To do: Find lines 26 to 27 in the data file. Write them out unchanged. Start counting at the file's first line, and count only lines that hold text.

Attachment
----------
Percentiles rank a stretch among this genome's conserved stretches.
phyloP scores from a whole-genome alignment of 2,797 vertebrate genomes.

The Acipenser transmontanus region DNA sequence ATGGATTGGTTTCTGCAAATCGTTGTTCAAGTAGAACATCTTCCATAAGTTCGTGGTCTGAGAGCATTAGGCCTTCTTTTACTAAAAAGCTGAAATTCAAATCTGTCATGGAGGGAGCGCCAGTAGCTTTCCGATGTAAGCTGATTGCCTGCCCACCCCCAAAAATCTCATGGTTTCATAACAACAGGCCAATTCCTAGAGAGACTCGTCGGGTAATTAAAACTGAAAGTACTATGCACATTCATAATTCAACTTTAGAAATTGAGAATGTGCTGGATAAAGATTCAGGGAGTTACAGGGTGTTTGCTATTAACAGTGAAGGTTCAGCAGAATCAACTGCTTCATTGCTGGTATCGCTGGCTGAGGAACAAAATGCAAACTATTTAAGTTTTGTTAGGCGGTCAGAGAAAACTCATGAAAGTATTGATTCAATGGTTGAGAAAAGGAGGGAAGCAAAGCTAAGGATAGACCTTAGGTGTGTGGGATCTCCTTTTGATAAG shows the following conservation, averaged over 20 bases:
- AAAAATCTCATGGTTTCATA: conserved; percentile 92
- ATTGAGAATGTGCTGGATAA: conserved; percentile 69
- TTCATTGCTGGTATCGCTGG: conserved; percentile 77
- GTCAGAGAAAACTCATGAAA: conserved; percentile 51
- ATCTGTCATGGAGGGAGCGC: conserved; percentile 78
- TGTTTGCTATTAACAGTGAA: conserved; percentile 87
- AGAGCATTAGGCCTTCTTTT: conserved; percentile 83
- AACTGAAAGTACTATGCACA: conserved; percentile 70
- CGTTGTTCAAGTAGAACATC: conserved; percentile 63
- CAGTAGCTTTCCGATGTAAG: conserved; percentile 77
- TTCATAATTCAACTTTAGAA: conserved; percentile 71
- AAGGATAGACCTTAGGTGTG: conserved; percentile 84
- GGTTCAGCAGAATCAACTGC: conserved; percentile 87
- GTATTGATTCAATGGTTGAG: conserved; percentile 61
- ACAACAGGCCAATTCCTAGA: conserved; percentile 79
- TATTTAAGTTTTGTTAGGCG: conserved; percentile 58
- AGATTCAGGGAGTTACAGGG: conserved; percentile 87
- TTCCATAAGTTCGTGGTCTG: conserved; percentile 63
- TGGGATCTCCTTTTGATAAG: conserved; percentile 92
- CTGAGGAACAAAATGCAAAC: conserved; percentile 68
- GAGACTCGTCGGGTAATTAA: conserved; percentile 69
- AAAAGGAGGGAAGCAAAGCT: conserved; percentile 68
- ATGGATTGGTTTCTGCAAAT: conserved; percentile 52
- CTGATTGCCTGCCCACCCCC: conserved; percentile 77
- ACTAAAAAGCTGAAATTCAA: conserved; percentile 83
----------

- ATGGATTGGTTTCTGCAAAT: conserved; percentile 52
- CTGATTGCCTGCCCACCCCC: conserved; percentile 77